PMCID: PMC3784642  PMID: 23818196
Severe Combined Immunodeficiency; Hematopoietic Cell Transplantation; Newborn Screening
10.  Innate immune recognition of molds and homology to the inner ear protein, cochlin, in patients with autoimmune inner ear disease 
Journal of clinical immunology  2013;33(7):10.1007/s10875-013-9926-x.
Autoimmune Inner Ear Disease (AIED) is characterized by bilateral, fluctuating sensorineural hearing loss with periods of hearing decline triggered by unknown stimuli. Here we examined whether an environmental exposure to mold in these AIED patients is sufficient to generate a pro-inflammatory response that may, in part, explain periods of acute exacerbation of disease. We hypothesized that molds may stimulate an aberrant immune response in these patients as both several Aspergillus species and penecillium share homology with the LCCL domain of the inner ear protein, cochlin. We showed the presence of higher levels of anti-mold IgG in plasma of AIED patients at dilution of 1:256 (p=0.032) and anti-cochlin IgG 1:256 (p=0.0094 and at 1:512 p=0.024) as compared with controls. Exposure of peripheral blood mononuclear cells (PBMC) of AIED patients to mold resulted in an up-regulation of IL-1β mRNA expression, enhanced IL-1β and IL-6 secretion, and generation of IL-17 expressing cells in mold-sensitive AIED patients, suggesting mold acts as a PAMP in a subset of these patients. Naïve B cells secreted IgM when stimulated with conditioned supernatant from AIED patients’ monocytes treated with mold extract. In conclusion, the present studies indicate that fungal exposure can trigger autoimmunity in a subset of susceptible AIED patients.
PMCID: PMC3809107  PMID: 23912888
mold; cochlin; Interleukin-1 beta (IL-1β); LCCL domain; Autoimmune Inner Ear Disease (AIED)
11.  Modulation of mTOR Effector Phosphoproteins in Blood Basophils from Allergic Patients 
Journal of clinical immunology  2012;32(3):565-573.
The mammalian target of rapamycin (mTOR) pathway contributes to various immunoinflammatory processes. Yet, its potential involvement in basophil responses in allergy remains unclear. In this pilot study, we quantified two key mTOR effector phosphoproteins, the eukaryotic initiation factor 4E (peIF4E) and S6 ribosomal protein (pS6rp), in blood basophils from nut allergy patients (NA, N= 16) and healthy controls (HC, N= 13).Without stimulation in vitro, basophil peIF4E levels were higher in NA than HC subjects (P=0.014). Stimulation with nut (offending) but not chicken / rice (non-offending) extract increased basophil peIF4E and pS6rp levels (+32%, P=0.018, and +98%, P=0.0026, respectively) in NA but not HC subjects, concomitant with increased surface levels of CD203c and CD63, both known to reflect basophil activation. Pre-treatment with the mTOR inhibitor rapamycin decreased pS6rp and CD203c responses in nut extract-stimulated basophils in NA subjects. Thus, basophil responses to offending allergens are associated with modulation of mTOR effector phosphoproteins.
PMCID: PMC4161465  PMID: 22350221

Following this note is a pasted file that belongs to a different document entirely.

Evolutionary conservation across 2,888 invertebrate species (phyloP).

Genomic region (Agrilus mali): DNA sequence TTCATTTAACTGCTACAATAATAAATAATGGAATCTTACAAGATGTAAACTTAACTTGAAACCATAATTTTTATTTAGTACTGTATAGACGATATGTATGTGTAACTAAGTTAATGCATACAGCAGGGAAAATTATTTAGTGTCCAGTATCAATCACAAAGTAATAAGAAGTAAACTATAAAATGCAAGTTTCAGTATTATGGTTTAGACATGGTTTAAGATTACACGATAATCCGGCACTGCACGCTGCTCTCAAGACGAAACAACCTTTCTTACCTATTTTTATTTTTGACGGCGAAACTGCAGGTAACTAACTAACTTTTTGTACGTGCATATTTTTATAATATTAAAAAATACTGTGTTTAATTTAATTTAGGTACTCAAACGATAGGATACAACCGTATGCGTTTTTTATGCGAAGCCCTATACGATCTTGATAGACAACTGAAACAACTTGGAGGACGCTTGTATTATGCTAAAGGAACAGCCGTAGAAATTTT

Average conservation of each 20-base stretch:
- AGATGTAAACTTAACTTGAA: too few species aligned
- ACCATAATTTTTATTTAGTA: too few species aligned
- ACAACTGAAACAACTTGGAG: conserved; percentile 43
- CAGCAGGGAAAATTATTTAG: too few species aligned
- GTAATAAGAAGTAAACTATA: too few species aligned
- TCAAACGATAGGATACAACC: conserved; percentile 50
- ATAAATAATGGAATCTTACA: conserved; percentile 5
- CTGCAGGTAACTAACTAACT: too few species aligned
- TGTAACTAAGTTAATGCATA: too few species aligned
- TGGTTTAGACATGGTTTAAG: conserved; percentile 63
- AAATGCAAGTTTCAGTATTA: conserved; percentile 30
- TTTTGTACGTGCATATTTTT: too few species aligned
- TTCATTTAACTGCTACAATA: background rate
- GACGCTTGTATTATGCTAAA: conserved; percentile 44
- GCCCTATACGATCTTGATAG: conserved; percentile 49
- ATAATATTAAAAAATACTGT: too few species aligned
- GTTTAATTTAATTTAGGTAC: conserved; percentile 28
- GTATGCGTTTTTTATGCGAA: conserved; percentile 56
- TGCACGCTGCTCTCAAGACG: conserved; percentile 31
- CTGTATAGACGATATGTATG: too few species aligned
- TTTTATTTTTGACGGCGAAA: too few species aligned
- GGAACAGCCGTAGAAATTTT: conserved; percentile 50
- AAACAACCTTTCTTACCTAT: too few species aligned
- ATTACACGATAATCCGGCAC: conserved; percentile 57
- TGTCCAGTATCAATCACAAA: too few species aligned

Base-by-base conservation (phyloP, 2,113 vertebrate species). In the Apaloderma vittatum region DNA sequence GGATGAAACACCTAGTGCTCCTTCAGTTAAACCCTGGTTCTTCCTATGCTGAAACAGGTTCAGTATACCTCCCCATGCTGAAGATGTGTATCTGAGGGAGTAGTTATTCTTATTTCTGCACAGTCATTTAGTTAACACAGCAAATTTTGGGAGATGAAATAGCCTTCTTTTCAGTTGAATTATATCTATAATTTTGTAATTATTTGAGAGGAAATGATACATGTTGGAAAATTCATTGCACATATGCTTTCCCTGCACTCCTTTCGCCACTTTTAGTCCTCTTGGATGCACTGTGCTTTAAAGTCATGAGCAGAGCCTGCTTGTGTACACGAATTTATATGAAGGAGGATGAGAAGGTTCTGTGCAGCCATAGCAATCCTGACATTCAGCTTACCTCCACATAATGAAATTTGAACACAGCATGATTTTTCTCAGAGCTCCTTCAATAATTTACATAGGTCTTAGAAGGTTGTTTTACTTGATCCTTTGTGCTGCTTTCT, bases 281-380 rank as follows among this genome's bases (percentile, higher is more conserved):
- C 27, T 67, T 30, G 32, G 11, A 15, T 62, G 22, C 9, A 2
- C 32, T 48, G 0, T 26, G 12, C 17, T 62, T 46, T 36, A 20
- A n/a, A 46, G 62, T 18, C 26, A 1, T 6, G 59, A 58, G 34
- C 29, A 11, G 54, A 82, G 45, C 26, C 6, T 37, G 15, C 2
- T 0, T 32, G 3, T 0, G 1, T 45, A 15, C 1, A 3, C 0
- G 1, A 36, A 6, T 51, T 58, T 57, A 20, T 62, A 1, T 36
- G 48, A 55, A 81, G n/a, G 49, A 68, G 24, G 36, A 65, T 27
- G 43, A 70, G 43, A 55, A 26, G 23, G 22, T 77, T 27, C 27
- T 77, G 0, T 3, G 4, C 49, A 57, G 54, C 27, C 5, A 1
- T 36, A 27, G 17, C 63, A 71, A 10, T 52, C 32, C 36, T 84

Eosinophils; flow cytometry; food allergy; inflammation; neutrophils
12.  Combined Immunodeficiency Evolving into Predominant CD4+ Lymphopenia Caused by Somatic Chimerism in JAK3 
Journal of Clinical Immunology  2014;34(8):941-953.
Idiopathic CD4 lymphopenia constitutes a heterogeneous group of immunodeficiencies with characteristically low CD4+ T-cell counts with largely unknown genetic etiology. We here sought to determine the underlying molecular cause in an index family with two patients suffering from combined immunodeficiency that evolved into predominant CD4+ lymphopenia. The more severely affected index patient also presented with selective antibody deficiency against bacterial polysaccharide antigens.
For the genetic analysis, we used combined homozygosity mapping and exome sequencing. Functional assays included immunoblot analysis, flow cytometry and TCR Vβ spectratyping.
A novel homozygous missense mutation was revealed in the kinase domain of JAK3 (c.T3196C, p.Cys1066Arg). Further analysis showed revertant chimerism in CD8+ T-cells in both patients. The additional presence of revertant CD4+ T-cells was associated with a milder clinical and immunological phenotype in the second patient, although the role somatic chimerism plays in amelioration of disease phenotype is uncertain, as presence of revertant cells had no effect on residual CD4 cell JAK3 signaling function. Residual activity of JAK3-dependent STAT3 and STAT5 signaling was also found in immortalized B-cell lines indicating a hypomorphic nature of the described mutation which likely contributes to the milder clinical phenotype.
We here present the first case of revertant mosaicism in JAK3 deficiency, manifesting as combined immunodeficiency evolving into predominant CD4+ lymphopenia. Revertant chimerism or hypomorphic mutations in genes typically associated with more severe T-cell deficiency should be considered when assessing patients with milder forms of combined immunodeficiencies.